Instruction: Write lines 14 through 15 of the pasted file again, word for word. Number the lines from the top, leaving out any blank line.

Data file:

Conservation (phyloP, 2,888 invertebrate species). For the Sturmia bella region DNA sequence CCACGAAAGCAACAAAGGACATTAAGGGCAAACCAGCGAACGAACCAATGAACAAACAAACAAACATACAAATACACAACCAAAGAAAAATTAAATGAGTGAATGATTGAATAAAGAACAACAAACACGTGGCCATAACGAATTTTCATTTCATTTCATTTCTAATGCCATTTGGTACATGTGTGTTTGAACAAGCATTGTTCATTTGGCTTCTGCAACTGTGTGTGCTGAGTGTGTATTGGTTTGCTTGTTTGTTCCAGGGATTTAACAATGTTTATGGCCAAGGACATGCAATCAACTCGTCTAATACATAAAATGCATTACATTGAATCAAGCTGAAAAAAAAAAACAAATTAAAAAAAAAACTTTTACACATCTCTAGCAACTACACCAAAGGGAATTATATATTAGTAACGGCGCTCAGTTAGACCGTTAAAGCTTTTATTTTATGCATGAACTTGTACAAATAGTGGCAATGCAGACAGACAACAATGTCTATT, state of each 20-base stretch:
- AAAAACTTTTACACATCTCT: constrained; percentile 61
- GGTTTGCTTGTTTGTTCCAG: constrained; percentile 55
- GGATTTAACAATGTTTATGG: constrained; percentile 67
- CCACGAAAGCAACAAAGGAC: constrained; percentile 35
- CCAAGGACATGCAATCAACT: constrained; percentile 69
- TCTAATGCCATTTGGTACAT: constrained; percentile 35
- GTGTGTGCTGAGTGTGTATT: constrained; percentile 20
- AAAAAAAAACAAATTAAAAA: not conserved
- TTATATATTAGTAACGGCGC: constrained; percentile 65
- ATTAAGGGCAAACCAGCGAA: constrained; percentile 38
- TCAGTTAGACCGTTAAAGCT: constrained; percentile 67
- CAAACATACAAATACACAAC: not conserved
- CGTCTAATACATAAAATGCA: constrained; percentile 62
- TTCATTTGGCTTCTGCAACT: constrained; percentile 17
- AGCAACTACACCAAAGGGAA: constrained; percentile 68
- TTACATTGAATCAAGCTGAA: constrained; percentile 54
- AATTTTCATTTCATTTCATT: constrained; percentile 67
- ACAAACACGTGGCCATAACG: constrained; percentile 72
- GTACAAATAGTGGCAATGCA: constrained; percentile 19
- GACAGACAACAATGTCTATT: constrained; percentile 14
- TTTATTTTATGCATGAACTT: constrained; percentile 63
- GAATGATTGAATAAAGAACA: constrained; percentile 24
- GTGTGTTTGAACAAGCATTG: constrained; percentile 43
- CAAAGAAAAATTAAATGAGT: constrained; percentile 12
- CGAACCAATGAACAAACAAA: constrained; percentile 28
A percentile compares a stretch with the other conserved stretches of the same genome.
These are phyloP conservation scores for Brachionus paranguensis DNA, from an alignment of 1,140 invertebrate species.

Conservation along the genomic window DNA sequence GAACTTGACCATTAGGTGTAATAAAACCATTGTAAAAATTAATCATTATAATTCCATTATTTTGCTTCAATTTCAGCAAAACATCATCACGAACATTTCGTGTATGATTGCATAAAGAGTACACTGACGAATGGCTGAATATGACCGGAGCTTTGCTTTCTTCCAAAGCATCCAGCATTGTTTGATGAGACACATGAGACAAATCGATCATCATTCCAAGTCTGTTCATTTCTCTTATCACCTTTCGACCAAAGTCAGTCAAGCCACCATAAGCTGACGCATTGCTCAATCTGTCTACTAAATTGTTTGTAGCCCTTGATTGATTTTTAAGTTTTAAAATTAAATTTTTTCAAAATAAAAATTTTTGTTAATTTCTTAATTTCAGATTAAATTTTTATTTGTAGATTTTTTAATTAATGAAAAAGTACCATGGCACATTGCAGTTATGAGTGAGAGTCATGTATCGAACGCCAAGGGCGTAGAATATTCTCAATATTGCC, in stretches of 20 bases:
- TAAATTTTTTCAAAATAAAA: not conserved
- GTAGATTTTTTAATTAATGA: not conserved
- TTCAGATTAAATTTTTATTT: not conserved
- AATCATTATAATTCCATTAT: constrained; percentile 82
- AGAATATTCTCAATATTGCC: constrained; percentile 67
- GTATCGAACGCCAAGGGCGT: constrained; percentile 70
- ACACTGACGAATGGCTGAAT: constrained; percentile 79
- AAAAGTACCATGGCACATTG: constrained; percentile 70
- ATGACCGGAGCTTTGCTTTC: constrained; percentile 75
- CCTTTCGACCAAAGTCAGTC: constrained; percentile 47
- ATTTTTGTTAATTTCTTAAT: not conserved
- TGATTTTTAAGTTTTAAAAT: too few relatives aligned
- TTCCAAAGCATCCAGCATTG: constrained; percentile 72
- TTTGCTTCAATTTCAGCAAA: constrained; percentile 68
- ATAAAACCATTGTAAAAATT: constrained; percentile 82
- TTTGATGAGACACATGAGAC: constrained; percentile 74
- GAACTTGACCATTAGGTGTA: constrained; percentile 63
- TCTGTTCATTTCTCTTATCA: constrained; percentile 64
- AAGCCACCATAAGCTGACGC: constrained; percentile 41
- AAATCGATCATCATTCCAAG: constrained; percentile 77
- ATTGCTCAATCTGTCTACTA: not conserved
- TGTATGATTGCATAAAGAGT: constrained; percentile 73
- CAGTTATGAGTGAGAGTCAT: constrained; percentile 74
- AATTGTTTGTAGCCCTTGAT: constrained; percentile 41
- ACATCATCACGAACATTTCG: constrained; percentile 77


- CGTCTAATACATAAAATGCA: constrained; percentile 62
- TTCATTTGGCTTCTGCAACT: constrained; percentile 17